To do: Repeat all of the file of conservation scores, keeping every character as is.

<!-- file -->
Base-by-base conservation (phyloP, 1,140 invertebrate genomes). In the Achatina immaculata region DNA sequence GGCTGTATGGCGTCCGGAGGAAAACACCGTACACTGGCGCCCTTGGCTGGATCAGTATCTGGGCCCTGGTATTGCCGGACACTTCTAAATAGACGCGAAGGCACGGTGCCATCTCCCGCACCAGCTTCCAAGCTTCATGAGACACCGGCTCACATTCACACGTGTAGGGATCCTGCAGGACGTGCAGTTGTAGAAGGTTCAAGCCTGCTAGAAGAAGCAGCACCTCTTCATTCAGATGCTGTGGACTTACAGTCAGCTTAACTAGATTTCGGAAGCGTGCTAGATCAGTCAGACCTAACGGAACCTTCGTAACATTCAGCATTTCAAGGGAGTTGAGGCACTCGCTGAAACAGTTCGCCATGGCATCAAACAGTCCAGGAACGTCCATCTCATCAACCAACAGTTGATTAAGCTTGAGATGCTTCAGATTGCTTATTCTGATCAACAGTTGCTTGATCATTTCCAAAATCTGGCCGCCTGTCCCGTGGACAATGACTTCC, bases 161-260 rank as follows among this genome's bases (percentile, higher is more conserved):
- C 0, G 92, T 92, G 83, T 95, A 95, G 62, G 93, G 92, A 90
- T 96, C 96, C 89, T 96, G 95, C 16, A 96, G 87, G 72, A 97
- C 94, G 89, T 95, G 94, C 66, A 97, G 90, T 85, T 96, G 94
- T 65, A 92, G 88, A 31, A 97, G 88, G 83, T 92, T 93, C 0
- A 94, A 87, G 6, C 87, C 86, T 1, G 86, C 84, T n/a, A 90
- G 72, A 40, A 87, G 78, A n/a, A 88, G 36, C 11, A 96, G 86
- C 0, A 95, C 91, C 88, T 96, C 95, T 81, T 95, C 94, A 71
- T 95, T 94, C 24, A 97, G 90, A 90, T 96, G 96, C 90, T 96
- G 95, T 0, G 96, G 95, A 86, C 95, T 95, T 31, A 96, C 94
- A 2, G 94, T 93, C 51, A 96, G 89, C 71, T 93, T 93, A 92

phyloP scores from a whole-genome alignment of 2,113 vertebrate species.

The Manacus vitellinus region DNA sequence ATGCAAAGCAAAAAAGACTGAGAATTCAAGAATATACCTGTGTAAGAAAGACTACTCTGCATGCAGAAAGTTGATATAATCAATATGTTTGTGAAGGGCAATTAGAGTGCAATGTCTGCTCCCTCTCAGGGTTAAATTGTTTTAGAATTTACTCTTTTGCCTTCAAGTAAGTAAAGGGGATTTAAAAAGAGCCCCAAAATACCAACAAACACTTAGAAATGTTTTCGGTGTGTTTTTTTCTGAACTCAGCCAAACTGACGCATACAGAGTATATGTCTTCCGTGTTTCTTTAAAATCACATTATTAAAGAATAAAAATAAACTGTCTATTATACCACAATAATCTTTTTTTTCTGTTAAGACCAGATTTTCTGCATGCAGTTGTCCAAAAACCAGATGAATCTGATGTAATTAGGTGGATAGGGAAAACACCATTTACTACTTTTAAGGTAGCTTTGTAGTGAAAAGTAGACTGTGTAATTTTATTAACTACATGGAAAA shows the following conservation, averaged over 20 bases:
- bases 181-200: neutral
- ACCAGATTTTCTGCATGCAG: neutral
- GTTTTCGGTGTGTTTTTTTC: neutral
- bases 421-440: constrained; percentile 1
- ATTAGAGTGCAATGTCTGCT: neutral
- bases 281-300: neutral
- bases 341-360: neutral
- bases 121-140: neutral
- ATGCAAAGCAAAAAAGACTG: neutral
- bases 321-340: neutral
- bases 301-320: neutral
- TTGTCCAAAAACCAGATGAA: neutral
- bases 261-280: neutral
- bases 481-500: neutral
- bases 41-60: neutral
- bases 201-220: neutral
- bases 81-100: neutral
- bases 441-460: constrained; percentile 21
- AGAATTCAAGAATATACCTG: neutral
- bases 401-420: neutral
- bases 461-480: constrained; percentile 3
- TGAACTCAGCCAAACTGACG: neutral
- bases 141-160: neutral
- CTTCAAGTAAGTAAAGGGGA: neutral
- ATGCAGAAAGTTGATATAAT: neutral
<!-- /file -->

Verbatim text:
Base-by-base conservation (phyloP, 1,140 invertebrate genomes). In the Achatina immaculata region DNA sequence GGCTGTATGGCGTCCGGAGGAAAACACCGTACACTGGCGCCCTTGGCTGGATCAGTATCTGGGCCCTGGTATTGCCGGACACTTCTAAATAGACGCGAAGGCACGGTGCCATCTCCCGCACCAGCTTCCAAGCTTCATGAGACACCGGCTCACATTCACACGTGTAGGGATCCTGCAGGACGTGCAGTTGTAGAAGGTTCAAGCCTGCTAGAAGAAGCAGCACCTCTTCATTCAGATGCTGTGGACTTACAGTCAGCTTAACTAGATTTCGGAAGCGTGCTAGATCAGTCAGACCTAACGGAACCTTCGTAACATTCAGCATTTCAAGGGAGTTGAGGCACTCGCTGAAACAGTTCGCCATGGCATCAAACAGTCCAGGAACGTCCATCTCATCAACCAACAGTTGATTAAGCTTGAGATGCTTCAGATTGCTTATTCTGATCAACAGTTGCTTGATCATTTCCAAAATCTGGCCGCCTGTCCCGTGGACAATGACTTCC, bases 161-260 rank as follows among this genome's bases (percentile, higher is more conserved):
- C 0, G 92, T 92, G 83, T 95, A 95, G 62, G 93, G 92, A 90
- T 96, C 96, C 89, T 96, G 95, C 16, A 96, G 87, G 72, A 97
- C 94, G 89, T 95, G 94, C 66, A 97, G 90, T 85, T 96, G 94
- T 65, A 92, G 88, A 31, A 97, G 88, G 83, T 92, T 93, C 0
- A 94, A 87, G 6, C 87, C 86, T 1, G 86, C 84, T n/a, A 90
- G 72, A 40, A 87, G 78, A n/a, A 88, G 36, C 11, A 96, G 86
- C 0, A 95, C 91, C 88, T 96, C 95, T 81, T 95, C 94, A 71
- T 95, T 94, C 24, A 97, G 90, A 90, T 96, G 96, C 90, T 96
- G 95, T 0, G 96, G 95, A 86, C 95, T 95, T 31, A 96, C 94
- A 2, G 94, T 93, C 51, A 96, G 89, C 71, T 93, T 93, A 92

phyloP scores from a whole-genome alignment of 2,113 vertebrate species.

The Manacus vitellinus region DNA sequence ATGCAAAGCAAAAAAGACTGAGAATTCAAGAATATACCTGTGTAAGAAAGACTACTCTGCATGCAGAAAGTTGATATAATCAATATGTTTGTGAAGGGCAATTAGAGTGCAATGTCTGCTCCCTCTCAGGGTTAAATTGTTTTAGAATTTACTCTTTTGCCTTCAAGTAAGTAAAGGGGATTTAAAAAGAGCCCCAAAATACCAACAAACACTTAGAAATGTTTTCGGTGTGTTTTTTTCTGAACTCAGCCAAACTGACGCATACAGAGTATATGTCTTCCGTGTTTCTTTAAAATCACATTATTAAAGAATAAAAATAAACTGTCTATTATACCACAATAATCTTTTTTTTCTGTTAAGACCAGATTTTCTGCATGCAGTTGTCCAAAAACCAGATGAATCTGATGTAATTAGGTGGATAGGGAAAACACCATTTACTACTTTTAAGGTAGCTTTGTAGTGAAAAGTAGACTGTGTAATTTTATTAACTACATGGAAAA shows the following conservation, averaged over 20 bases:
- bases 181-200: neutral
- ACCAGATTTTCTGCATGCAG: neutral
- GTTTTCGGTGTGTTTTTTTC: neutral
- bases 421-440: constrained; percentile 1
- ATTAGAGTGCAATGTCTGCT: neutral
- bases 281-300: neutral
- bases 341-360: neutral
- bases 121-140: neutral
- ATGCAAAGCAAAAAAGACTG: neutral
- bases 321-340: neutral
- bases 301-320: neutral
- TTGTCCAAAAACCAGATGAA: neutral
- bases 261-280: neutral
- bases 481-500: neutral
- bases 41-60: neutral
- bases 201-220: neutral
- bases 81-100: neutral
- bases 441-460: constrained; percentile 21
- AGAATTCAAGAATATACCTG: neutral
- bases 401-420: neutral
- bases 461-480: constrained; percentile 3
- TGAACTCAGCCAAACTGACG: neutral
- bases 141-160: neutral
- CTTCAAGTAAGTAAAGGGGA: neutral
- ATGCAGAAAGTTGATATAAT: neutral